Posts Tagged

populism

With the Brexit vote and the election of Donald Trump, the democratic world seems to have entered an era of uneasiness and rebellion. In a part of the world remote from Europe and the United States, a relatively “young democracy”—South Korea—is not immune to the changes that are sweeping through the world’s democracies. The country is experiencing a crisis unprecedented since the 1990s when it consolidated its democracy. A recent political scandal involving President Park Geun-hye and her close friend Choi Soon-sil has spilled over politics and extended to South Korea’s politics, economy and education, leading to a far-reaching national crisis. Hundreds and thousands of South Korean citizens have taken to the streets holding up candles in protest against Park …

The outcome of the British referendum on European Union (EU) membership has sent shockwaves across the globe that are still reverberating. Politically, the two major political forces in Westminster, the Conservative and Labour parties, are in disarray about how to shape UK’s ongoing relationship with the EU once we leave. Prime Minister Theresa May faces the daunting task of organising the British exit from the EU whilst keeping her party and country together. There are question marks over not only Britain’s new relationship with the EU, but also our partners within the British Union. Hot on the heels of the Brexit vote came the election of Donald Trump as president of the United States of America. This has been widely …

These comments on the topical subject of populism have been gathered by the University of Sydney’s Sydney Democracy Network and its Democracy Futures team. SDN is a global network of researchers, journalists, activists, policy makers and citizens concerned with the future of democracy. The comments form part of a longer series on populism on The Conversation. Populism is everywhere on the rise. Why is this happening? Why are the peddlers of populism proving so popular? Are there deep forces driving the spread of their style of politics, and what, if anything, has populism to do with democracy? Is populism democracy’s essence, as some maintain? Is the new populism therefore to be welcomed, harnessed and “mainstreamed” in support of more democracy? …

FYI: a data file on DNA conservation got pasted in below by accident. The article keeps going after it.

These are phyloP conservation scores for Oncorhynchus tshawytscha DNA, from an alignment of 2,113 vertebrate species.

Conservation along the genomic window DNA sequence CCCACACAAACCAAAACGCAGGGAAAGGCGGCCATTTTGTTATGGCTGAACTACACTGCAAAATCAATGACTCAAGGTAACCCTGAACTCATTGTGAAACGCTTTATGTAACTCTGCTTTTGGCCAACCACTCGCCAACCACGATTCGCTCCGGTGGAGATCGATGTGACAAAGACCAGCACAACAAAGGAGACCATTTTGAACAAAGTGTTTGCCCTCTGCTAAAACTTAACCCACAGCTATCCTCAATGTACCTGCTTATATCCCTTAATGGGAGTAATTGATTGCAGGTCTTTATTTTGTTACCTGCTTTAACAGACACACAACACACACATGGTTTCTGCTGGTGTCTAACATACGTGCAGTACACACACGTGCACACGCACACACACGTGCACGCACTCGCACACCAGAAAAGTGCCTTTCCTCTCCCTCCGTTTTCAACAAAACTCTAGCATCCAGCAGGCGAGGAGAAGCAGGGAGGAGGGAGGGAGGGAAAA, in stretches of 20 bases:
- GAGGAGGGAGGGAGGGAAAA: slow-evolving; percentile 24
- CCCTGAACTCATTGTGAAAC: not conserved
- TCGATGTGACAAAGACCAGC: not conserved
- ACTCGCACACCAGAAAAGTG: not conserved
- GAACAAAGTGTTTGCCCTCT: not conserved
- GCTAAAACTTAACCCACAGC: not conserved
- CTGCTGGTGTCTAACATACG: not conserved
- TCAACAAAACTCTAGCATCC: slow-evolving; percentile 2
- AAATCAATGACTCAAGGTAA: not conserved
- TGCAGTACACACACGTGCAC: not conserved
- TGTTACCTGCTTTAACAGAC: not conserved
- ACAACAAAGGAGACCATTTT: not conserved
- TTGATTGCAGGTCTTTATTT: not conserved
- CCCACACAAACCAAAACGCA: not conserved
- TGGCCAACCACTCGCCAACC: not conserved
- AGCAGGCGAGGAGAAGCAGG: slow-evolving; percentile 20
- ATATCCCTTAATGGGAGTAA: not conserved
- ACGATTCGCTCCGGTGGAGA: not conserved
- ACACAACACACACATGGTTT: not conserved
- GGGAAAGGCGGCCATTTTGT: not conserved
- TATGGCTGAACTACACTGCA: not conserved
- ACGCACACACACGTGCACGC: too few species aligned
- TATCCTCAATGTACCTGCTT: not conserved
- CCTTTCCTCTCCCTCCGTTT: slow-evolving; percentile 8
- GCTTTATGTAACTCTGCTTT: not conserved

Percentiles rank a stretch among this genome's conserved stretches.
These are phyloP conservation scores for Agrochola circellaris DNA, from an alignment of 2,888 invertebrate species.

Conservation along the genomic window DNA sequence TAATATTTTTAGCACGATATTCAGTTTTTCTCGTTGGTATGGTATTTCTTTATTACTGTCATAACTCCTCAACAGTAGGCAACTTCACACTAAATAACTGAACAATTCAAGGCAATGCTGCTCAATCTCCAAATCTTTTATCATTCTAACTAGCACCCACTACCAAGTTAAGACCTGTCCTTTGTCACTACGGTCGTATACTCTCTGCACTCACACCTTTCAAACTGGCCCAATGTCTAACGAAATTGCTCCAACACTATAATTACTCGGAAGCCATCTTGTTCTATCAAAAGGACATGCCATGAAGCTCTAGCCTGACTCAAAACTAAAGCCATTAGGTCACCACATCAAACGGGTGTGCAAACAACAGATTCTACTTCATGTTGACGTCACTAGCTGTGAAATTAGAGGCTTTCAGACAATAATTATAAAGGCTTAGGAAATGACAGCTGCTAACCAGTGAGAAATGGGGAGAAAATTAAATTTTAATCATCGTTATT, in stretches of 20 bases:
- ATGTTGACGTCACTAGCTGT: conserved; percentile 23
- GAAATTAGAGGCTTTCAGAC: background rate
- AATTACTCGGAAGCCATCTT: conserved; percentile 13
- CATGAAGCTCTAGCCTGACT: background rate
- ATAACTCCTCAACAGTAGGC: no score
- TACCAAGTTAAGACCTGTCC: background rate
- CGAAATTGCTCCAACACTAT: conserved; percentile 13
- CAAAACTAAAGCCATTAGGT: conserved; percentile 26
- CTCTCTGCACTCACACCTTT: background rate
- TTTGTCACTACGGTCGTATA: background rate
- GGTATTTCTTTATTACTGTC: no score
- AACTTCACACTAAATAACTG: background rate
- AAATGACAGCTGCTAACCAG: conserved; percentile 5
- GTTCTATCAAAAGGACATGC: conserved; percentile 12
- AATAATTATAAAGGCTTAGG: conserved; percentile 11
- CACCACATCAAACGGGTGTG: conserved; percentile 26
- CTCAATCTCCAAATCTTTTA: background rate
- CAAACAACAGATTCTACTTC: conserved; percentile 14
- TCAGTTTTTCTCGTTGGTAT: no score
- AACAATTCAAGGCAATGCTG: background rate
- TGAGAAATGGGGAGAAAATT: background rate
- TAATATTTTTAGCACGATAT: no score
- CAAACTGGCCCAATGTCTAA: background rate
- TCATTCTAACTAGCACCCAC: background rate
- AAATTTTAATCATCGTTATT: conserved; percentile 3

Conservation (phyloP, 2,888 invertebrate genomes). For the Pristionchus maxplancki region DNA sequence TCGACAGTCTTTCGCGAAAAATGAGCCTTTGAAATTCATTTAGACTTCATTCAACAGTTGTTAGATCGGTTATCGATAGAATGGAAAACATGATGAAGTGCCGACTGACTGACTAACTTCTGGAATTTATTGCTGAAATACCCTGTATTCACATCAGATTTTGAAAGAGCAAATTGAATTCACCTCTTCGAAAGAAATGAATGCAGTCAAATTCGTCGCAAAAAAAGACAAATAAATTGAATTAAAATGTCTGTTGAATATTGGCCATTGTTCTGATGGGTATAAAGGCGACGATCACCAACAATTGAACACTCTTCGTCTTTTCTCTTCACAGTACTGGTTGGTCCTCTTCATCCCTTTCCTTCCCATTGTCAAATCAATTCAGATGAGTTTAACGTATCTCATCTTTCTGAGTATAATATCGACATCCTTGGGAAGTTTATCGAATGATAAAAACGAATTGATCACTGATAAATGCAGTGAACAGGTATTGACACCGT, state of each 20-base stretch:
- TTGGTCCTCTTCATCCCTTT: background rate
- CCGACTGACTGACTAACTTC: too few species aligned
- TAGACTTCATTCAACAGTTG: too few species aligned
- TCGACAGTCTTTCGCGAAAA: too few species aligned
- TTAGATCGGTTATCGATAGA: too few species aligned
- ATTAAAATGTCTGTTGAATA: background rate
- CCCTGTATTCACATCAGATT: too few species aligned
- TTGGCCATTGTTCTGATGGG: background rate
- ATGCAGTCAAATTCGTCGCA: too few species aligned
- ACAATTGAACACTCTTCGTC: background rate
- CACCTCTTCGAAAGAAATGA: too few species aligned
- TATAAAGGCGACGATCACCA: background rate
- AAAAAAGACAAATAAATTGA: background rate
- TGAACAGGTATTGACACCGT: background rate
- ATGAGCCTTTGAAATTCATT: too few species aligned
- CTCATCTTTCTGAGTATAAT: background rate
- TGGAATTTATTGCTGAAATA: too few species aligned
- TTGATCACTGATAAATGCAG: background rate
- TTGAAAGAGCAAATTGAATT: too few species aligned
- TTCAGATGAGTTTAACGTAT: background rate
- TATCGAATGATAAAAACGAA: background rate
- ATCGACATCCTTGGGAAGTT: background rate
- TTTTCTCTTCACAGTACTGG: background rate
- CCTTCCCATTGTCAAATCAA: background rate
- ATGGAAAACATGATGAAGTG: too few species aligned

The result of the UK referendum on EU membership was an act of rejection of elite opinion. Almost the entirety of the country’s intellectual, economic and political establishment had explicitly opposed Brexit. There had been letters by Nobel laureates detailing the cost to UK research of a ‘Leave’ vote, a public statement by over 250 academics to the same affect, the official opposition of most British businesses as well as an avalanche of expert reports indicating the significant economic cost of leaving the world’s largest single market. In political terms, the ‘Remain’ campaign had the formal support of the country’s four largest political parties, the Tory-led national government and that of a plethora of international leaders, including the President of the …

Over the last decades, populism and technocracy have attracted a great deal of public attention and generated a lively scholarly debate. As it has recently been argued, they have emerged as the two dominant discourses on the European political scene. As the 2014 European elections clearly showed, even traditional, mainstream political parties increasingly rely on either or both these narratives. One insightful example is the discursive practices of Matteo Renzi’s Democratic Party during the Italian electoral campaign. After his rise as party leader and then Italy’s youngest ever Prime Minister, Renzi has become a favourite of the international press. As early as 2010, when he was still mayor of Florence, the Tuscan politician proved himself an extremely skilled communicator. His idea of ‘rottamare’ (‘scrapping’) the entire political class had an extremely wide impact on public opinion and soon became a slogan for all those who wanted to contest the status quo in Italian politics. The growing support he received from the public convinced him to run for his party’s leadership primaries in 2012 and then, successfully, in 2013. Nowadays, Renzi’s PD embodies an arguably renewed organisation. The internal opposition has been gradually marginalised and the re-compacted majority has developed a political discourse based on pragmatism, hope for the future and the need for change. In particular, one can observe how the PD has gradually assimilated populist and technocratic discursive strategies by examining the ways in which it deals with a key issue such as the European Union. The populist mode. According to a growing body of literature, typical examples of populist discursive practices include the reliance upon Manichean oppositions, romanticised and essentialist visions of the people, appeals to the multitude whilst excluding others and extreme simplification and moralisation (Wodak 2003).

When an economic crisis combines high youth unemployment and an impoverished middle class, there is a real risk of a rise in right-wing extremism. But the left/right divide does not always help to understand European populism. The Italian case is a particularly interesting one. After Berlusconi resigned in disgrace, the main two parties (Berlusconi’s People of Freedom-PDL and the centre-left Democratic Party-PD) were left with no choice but to support a ‘truce government’ of non-politicians and technocrats, led by Mario Monti. This unlikely arrangement froze the parliamentary majority.